Today, we have a new blog post from Charlotte Hamilton on her first impressions using Foundry Virtual Tabletop to play Warhammer Fantasy Roleplay. Charlotte is a long time WFRP gamer who you may know from Discord groups for WFRP, Warhammer Age of Sigmar: Soulbound and Warhammer 40,000 Roleplay: Wrath & Glory!
Foundry Virtual Tabletop is an application built specifically for experiencing multiplayer tabletop roleplaying games with your friends and party members over the internet. Foundry Virtual Tabletop offers an expansive set of digital tools, designed to imitate and expand the experience of playing a game in-person with your friends. Support for character sheets, rolling dice, exploring battlemaps, and moving heroic tokens are just a few of the many features available, however it goes way beyond these features!
Browse all WFRP Modules available on Foundry VTT here.
Gaming in a Perilous Time
It’s no secret that the majority of people who play tabletop roleplaying games have had to adjust their way of gaming to fit the current situation. While we are waiting for the green light to be able to have people over or leave the house, we do have some options available to us.
Enter VTT (Virtual Tabletop)
As a GM, I have never felt that I had much use for a Virtual Tabletop (VTT). My games were either around a table at my local gaming store or using theatre of the mind on a streamed game. The most I have gotten out of one was as a dice roller for a streamed game. I feel that after diving into the new Warhammer Fantasy Roleplay module for The Foundry, that may change.
The Foundry Virtual Tabletop is a VTT that supports modules for various tabletop roleplaying games. It can take on multiple aspects of a TTRPG, and automate them, which makes running, and playing the game easier. The first official releases of Warhammer Fantasy Roleplay on The Foundry were the core rulebook, the Starter Set (including the Guide to Ubersreik), and Rough Nights & Hard Days. I started my journey into WFRP on The Foundry VTT with The Starter Set.
I had very minimal experience with VTTs to start with, so I was thankful for the documentation that goes with the Foundry being informative. After purchasing the modules on the Cubicle 7 website, I downloaded The Foundry which is a standalone program that runs off my PC. The way The Foundry VTT is set up, like most VTTs, is that the GM is the only person that needs to purchase the resources to play. The players have to log into the game to have full access to what the GM provides, and that’s it.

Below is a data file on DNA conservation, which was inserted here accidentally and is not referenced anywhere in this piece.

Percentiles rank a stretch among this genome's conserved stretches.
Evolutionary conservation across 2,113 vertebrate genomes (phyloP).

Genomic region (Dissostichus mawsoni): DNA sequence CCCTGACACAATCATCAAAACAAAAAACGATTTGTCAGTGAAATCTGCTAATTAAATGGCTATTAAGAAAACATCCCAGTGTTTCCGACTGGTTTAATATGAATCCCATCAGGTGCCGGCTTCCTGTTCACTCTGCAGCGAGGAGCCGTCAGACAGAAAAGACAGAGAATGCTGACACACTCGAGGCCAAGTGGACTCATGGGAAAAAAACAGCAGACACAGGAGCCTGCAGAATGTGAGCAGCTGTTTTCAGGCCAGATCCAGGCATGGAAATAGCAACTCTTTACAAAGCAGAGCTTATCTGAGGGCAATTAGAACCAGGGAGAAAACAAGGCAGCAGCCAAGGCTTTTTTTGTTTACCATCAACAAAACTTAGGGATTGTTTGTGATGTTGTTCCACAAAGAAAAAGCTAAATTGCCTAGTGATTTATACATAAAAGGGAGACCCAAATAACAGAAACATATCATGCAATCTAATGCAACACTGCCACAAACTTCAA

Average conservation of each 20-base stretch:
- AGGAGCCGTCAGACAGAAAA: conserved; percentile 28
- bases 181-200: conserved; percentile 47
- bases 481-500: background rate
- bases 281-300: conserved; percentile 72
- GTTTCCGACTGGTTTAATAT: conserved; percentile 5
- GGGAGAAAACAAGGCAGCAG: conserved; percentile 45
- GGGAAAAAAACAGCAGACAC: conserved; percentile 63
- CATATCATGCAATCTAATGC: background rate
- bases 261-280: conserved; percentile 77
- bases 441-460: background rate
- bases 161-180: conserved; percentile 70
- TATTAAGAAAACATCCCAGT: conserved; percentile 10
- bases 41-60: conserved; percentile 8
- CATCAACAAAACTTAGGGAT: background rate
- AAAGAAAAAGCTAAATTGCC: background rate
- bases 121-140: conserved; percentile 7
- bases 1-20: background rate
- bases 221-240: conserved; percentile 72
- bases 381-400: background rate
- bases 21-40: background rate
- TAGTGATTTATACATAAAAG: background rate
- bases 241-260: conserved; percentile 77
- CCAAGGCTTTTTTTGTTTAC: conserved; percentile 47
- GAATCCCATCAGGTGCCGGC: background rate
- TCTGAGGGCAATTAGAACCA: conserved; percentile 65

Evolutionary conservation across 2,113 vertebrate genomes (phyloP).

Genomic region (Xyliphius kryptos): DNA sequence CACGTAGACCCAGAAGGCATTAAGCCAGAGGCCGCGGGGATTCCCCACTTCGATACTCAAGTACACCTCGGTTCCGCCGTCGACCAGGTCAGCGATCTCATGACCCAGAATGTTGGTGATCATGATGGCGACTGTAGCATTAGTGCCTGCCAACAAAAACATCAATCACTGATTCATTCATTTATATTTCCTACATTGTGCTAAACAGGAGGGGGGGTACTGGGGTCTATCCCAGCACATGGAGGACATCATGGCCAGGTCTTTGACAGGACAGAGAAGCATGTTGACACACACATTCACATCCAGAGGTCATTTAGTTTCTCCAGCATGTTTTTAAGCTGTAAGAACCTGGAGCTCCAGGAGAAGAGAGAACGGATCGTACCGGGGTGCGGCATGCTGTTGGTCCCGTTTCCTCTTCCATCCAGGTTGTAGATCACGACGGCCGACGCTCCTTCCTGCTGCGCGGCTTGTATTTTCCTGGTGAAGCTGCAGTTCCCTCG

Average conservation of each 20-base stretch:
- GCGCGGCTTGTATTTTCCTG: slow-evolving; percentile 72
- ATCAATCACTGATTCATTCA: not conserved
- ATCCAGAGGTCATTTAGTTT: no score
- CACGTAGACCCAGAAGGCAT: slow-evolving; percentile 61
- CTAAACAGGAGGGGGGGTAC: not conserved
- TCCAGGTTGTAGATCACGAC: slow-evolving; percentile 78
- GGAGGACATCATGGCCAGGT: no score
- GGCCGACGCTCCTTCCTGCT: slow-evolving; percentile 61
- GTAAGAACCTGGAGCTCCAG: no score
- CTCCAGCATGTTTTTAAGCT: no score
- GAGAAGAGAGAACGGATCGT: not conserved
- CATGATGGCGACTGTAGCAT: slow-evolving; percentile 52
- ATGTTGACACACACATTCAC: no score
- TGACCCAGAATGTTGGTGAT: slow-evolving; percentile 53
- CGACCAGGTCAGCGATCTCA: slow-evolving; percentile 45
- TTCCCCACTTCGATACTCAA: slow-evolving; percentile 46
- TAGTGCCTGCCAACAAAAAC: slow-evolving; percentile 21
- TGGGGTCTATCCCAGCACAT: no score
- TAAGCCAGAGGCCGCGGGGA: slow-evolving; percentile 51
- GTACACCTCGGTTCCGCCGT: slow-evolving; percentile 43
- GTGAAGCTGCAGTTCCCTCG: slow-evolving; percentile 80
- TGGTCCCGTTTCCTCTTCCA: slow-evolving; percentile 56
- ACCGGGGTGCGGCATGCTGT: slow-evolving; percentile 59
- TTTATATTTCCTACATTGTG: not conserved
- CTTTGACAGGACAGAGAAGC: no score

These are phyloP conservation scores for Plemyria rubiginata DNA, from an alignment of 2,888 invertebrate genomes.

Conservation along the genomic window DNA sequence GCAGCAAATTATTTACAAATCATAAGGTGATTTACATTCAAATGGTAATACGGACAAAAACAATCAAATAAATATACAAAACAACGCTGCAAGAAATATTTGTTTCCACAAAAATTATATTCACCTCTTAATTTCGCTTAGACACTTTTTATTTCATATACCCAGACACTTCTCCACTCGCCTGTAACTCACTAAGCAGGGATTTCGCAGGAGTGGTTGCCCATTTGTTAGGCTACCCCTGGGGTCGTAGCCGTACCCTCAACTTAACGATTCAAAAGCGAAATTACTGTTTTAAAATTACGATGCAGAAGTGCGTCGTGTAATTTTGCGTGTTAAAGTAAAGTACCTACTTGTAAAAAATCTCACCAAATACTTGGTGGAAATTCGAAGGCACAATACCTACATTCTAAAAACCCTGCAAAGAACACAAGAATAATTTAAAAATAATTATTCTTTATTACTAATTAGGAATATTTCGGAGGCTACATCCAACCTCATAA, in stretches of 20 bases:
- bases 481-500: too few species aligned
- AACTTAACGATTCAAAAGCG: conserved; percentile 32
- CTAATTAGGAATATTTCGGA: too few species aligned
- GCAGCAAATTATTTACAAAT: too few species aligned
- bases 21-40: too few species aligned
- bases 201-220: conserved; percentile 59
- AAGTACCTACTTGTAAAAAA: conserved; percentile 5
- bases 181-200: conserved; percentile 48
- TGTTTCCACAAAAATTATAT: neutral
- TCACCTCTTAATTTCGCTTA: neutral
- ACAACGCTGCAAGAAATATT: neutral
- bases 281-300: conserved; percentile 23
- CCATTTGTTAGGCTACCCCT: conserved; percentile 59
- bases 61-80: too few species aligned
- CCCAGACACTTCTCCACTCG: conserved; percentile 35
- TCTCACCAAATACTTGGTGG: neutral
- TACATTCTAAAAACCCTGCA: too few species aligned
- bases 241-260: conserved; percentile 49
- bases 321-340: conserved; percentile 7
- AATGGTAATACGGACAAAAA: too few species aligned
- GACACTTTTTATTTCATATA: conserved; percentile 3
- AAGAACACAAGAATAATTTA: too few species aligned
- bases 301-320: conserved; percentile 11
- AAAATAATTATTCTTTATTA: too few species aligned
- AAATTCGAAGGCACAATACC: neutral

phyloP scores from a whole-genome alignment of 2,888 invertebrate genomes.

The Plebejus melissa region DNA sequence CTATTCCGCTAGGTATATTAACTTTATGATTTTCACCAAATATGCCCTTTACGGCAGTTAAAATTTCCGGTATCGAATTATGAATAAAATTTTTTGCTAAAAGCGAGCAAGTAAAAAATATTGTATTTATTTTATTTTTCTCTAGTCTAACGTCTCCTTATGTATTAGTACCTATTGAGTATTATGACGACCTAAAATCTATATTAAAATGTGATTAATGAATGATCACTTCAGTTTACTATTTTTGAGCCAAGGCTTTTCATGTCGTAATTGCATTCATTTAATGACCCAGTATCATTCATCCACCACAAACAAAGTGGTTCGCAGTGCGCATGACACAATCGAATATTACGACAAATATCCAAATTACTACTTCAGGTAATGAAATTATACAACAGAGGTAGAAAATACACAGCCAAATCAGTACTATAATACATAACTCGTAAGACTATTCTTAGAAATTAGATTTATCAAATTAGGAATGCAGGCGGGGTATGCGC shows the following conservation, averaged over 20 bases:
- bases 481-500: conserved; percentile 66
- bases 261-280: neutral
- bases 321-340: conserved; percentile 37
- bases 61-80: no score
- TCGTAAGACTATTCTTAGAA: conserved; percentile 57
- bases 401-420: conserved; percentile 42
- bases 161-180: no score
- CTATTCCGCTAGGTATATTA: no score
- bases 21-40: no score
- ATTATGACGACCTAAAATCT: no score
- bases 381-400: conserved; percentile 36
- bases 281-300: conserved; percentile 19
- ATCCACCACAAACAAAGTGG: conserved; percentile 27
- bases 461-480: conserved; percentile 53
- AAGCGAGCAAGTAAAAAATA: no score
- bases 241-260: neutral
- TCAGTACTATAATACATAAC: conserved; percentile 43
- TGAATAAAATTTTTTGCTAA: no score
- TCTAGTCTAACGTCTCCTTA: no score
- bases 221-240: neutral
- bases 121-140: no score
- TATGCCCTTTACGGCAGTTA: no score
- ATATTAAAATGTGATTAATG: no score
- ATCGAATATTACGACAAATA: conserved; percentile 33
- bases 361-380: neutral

Ahead of the Curve
I would be lying if I didn’t say there wasn’t a bit of a steep learning curve to The Foundry VTT and the Warhammer Fantasy Roleplay modules. Some aspects are intuitive, others could use some rewording for clarity, but it didn’t take too long for that curve to flatten.
The first time I started the program, I dove right in, not knowing what I was doing. After about two hours of using the program and reading the documentation, I had a map from Bait and Witch pulled in, the walls set up, and the lighting and distances of the characters’ vision set up. I was hooked.
When I had the basics figured out, I started to look through the Start Set module from both the GM’s and the Players’ perspective. Being able to run both a GM instance, and a player instance from the same PC was very helpful in learning how to navigate the program. As a side note, not all browsers support WebGL which is required to play from a browser.
The first thing that stood out was character creation, which I completed from the player’s perspective. It took me a bit to figure out where to get the ability to generate a character so I turned to the WFRP module documentation which held the information I needed. With the secret word typed into the chat pane (/char), I was finished character creation within 10 minutes. What typically takes me half an hour per character with pen and paper, was reduced by 66%! What made it quick and easy was the ability to drag and drop stats and careers as well as being able to click on keywords and have the definition right there. No page flipping!
Once I had a character created I moved to the GM side and got the table set for the first mission on the Starter Set. There was some jumping back and forth between the GM and Player side to figure out what settings had to be in place for everyone to see what I wanted. With the scene set, I had the entire Starter Set adventure in front of me on the VTT. Some very handy features I looked through were the ability to push handouts to the players, like the Shopping List, and additional area information that is available on a click of the mouse.
Up to this point, I only have first impressions of The Foundry VTT and the Warhammer Fantasy Roleplay modules. I will be running an adventure for some people in the future, and will follow up this post with a bit of an after action report. As far as my first impression goes, for anyone looking to run WFRP online, The Foundry is the way to go. The VTT takes up much of the heavy lifting that you would have to do manually while running WFRP, and for me, that’s worth purchasing The Foundry.
WFRP Modules Available on Foundry VTT
- Warhammer Fantasy Roleplay Core
- Warhammer Fantasy Roleplay Starter Set
- Warhammer Fantasy Roleplay Rough Nights and Hard Days
- Enemy in Shadows and Companion Module
- Warhammer Fantasy Roleplay Ubersreik Adventures
Browse all WFRP Modules on our webstore here.
For more information on Foundry VTT, check out this handy FAQ. Register for a Foundry Virtual Tabletop account here or purchase a software license for $50 (+VAT) here to run games for your group — only a single license is required to host a game. Then you can purchase the Warhammer Fantasy Roleplay modules from $14.99 (intro price, + VAT if applicable) directly from cubicle7games.com.
Cubicle 7 Entertainment Ltd.© Copyright Games Workshop Limited 2021